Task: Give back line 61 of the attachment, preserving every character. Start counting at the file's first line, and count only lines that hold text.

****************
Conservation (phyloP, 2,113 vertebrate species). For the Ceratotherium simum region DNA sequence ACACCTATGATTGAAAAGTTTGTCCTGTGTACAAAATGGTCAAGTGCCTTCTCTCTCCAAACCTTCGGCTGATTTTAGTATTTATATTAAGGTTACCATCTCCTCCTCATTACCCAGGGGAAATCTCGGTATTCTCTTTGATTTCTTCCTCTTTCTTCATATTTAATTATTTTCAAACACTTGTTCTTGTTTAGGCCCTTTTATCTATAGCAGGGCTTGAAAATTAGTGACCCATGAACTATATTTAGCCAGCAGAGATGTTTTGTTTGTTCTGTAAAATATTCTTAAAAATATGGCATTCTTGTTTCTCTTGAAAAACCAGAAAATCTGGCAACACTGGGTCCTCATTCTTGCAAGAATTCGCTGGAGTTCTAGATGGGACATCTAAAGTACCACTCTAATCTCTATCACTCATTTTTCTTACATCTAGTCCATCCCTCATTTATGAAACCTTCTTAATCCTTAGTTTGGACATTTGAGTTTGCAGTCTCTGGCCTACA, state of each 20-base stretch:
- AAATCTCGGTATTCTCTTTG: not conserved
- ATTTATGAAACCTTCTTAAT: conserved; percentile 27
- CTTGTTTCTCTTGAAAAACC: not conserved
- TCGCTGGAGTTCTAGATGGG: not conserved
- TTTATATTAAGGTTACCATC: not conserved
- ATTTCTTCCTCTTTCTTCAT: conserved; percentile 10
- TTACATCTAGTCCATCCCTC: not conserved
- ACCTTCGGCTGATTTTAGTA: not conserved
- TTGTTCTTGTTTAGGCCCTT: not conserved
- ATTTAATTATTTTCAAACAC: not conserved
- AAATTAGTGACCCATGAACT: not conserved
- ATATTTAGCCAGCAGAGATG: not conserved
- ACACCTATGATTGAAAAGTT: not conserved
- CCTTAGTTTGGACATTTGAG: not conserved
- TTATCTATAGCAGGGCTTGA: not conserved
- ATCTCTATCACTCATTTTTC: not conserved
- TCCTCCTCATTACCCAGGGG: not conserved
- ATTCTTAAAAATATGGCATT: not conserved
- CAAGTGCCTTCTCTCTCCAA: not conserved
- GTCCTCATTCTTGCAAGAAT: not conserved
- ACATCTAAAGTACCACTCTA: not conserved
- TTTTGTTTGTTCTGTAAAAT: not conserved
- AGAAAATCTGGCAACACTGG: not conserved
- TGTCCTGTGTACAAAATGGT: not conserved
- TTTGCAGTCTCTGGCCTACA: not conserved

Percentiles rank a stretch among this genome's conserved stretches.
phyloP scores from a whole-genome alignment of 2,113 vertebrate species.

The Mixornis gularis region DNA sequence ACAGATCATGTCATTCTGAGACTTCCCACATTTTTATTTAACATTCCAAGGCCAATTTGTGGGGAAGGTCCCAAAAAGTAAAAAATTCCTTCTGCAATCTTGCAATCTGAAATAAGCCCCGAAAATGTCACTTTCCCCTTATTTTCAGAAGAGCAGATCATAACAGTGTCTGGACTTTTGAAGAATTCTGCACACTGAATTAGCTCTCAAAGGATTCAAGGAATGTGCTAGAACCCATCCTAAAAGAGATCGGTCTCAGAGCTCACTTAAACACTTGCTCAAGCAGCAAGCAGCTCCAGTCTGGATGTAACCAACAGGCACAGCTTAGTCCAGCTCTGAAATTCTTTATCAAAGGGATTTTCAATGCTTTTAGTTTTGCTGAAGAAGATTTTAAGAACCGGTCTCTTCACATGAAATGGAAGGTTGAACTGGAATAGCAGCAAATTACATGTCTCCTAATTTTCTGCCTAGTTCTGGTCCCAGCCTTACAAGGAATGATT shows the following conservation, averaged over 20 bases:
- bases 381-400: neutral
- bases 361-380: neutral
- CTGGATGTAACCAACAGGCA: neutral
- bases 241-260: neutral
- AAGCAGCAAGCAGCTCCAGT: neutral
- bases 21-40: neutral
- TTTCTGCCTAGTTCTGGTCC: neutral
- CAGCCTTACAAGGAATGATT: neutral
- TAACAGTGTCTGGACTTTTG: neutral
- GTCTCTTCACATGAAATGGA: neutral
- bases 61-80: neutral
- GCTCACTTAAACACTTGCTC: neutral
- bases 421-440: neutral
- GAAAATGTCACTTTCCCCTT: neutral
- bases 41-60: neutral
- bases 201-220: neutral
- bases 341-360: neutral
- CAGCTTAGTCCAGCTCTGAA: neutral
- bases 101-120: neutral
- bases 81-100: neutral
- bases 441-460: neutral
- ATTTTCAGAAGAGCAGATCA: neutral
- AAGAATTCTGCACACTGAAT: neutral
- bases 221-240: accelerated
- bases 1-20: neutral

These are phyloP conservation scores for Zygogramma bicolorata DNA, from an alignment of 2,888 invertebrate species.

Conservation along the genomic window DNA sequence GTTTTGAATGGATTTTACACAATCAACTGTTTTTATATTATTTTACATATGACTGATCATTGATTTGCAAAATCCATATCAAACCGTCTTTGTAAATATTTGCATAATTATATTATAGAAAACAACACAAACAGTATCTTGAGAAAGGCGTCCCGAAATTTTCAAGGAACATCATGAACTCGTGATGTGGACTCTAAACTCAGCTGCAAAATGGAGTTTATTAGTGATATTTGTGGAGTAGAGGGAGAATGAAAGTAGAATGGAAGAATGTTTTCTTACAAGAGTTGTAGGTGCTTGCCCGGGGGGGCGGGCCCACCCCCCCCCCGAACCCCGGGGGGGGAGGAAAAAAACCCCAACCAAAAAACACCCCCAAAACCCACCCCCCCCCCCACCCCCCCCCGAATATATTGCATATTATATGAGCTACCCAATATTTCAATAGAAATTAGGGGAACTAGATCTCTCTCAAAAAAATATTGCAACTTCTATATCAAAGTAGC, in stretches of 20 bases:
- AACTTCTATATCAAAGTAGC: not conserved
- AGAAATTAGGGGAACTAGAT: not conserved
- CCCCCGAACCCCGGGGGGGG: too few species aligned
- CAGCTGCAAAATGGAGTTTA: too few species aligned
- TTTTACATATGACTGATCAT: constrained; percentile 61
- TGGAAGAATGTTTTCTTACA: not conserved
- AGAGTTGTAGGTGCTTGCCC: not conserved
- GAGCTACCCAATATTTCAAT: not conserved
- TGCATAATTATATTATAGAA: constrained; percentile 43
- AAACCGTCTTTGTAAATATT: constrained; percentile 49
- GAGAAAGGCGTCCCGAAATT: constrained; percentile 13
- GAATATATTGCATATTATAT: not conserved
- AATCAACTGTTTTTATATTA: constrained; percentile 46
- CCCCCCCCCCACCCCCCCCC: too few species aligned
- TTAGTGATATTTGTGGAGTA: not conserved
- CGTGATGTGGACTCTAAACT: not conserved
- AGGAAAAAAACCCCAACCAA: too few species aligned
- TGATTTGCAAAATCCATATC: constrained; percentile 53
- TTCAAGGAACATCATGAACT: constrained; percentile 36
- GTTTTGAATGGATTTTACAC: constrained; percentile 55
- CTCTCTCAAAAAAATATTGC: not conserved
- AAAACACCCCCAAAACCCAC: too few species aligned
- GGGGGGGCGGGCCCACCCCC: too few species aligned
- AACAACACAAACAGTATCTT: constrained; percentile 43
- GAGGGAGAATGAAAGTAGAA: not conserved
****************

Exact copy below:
- TTTTACATATGACTGATCAT: constrained; percentile 61